By now the cutlets have been thawing for a half an hour while you were preparing the BBQ. It’s time to get the steaks ready. Pat them dry using a paper towel. Dry cutlets are easier to grill and won’t get steamy. The only spices you need are salt and pepper, with a small helping of olive oil. Some people add balsamic vinegar for an extra flavor, but that is an individual liking. I prefer to leave the stronger spices, along with marinades, for less succulent cuts. This way the process allows the natural juices of a quality steak emerge and remain unclouded by too much spice.
Do I season now or at the end?
Actually, leave it till the steaks are done. The spices can draw out the juices from the meat during cooking. Therefore many people swear by grilling the chops bare and then adding the flavors afterwards. There are two things that can vastly improve your steaks when it comes to seasoning. One – choose only the best quality spices – either sea or kosher salt along with the classic cracked black peppercorns. And the other thing, add a knob of butter just before removing the steak from the heat – it is a scrumptious touch.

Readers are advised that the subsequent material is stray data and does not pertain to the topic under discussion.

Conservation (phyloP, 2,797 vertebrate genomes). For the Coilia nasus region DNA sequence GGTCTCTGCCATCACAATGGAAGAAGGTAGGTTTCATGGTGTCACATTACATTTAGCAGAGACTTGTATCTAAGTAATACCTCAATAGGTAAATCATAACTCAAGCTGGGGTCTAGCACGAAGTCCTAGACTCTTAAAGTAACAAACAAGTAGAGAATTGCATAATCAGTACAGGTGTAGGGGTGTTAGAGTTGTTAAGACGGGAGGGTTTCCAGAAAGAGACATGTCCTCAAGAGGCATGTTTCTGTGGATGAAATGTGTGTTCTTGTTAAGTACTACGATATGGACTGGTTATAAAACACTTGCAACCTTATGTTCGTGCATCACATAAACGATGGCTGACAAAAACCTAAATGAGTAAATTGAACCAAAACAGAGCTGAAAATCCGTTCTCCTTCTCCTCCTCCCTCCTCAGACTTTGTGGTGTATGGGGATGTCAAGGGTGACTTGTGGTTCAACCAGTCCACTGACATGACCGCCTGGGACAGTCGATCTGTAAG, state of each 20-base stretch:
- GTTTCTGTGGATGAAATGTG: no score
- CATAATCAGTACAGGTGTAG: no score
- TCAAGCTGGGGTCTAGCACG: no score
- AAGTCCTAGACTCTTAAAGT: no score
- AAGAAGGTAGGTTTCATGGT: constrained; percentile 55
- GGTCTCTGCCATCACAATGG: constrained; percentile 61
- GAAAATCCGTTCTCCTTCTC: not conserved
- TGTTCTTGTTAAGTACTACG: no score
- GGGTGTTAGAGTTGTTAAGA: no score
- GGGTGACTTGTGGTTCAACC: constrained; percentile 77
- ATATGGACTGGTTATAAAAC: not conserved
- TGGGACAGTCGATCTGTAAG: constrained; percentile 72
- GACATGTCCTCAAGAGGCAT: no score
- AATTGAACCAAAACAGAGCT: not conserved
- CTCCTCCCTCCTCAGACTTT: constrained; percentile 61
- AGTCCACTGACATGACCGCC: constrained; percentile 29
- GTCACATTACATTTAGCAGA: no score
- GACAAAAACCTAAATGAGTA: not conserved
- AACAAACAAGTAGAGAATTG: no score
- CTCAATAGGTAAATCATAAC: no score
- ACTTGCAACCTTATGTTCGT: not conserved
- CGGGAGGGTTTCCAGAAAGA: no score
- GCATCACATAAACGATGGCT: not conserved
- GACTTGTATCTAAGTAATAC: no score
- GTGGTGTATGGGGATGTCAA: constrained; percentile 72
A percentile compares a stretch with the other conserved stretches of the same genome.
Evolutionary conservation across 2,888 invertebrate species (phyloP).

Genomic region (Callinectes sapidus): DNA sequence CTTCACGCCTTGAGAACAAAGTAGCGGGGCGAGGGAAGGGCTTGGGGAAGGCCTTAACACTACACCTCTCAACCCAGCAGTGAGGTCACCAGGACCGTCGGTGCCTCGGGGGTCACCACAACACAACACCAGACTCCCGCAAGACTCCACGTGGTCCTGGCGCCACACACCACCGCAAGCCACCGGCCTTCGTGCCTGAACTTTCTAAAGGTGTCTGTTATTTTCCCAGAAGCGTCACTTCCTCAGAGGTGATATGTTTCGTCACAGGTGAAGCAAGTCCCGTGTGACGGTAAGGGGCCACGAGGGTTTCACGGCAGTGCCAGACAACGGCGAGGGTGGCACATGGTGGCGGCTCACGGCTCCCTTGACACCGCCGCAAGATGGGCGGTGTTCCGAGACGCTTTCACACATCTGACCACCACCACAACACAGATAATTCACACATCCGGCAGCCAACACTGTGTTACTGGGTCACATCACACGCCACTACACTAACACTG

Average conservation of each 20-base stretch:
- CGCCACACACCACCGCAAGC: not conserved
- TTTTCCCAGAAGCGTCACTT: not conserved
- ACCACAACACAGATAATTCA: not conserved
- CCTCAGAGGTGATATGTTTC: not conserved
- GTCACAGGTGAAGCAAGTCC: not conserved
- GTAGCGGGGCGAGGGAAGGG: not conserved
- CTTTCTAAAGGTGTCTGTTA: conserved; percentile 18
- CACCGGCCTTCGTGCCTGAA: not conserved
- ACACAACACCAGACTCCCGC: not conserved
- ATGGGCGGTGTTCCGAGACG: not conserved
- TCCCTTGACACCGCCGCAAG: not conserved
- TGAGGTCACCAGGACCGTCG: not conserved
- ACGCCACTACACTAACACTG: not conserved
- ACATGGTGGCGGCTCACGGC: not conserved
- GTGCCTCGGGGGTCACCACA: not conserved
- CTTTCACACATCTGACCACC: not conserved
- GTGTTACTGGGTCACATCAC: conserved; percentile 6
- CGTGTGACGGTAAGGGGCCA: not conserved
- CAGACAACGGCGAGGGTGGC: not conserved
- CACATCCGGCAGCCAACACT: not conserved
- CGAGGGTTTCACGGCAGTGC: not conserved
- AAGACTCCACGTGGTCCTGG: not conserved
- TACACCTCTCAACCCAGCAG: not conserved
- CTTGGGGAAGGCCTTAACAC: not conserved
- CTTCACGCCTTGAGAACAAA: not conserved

It’s time to grill.
The steaks are ready, the BBQ is steaming. Perfect – let’s roll with the show!
First of all, sear the steaks. Place each cutlet in the hot part of the BBQ and grill it for about two minutes on either side. Use a spatula when handling the meat – very important! Avoid thongs at all cost. They pierce the steak, allowing the moisture to escape with the juices, resulting in the steak being dry and tough. Also don’t get impatient and pat the steak every few seconds or keep rotating it endlessly. That’s what amateurs do! You are an actual King of the BBQs, so act like one.
Is it ready yet?
After searing, take a spatula and carefully move the steaks to the medium heat side of a chargrill to continue cooking. Now, before you rest on your laurels, make sure to establish how your diners like their steaks: Rare, medium or well done? Rare steaks will take the least amount of time to cook. But, the timing is not everything. After all, a thinner cutlet will take significantly less time to grill than a much thicker one. Many people like to use a thermometer when checking the steak. But, it’s not the most practical method when grilling at your neighbors’ house. Besides, I bet you don’t go around peoples’ homes with a thermometer in your pocket, right?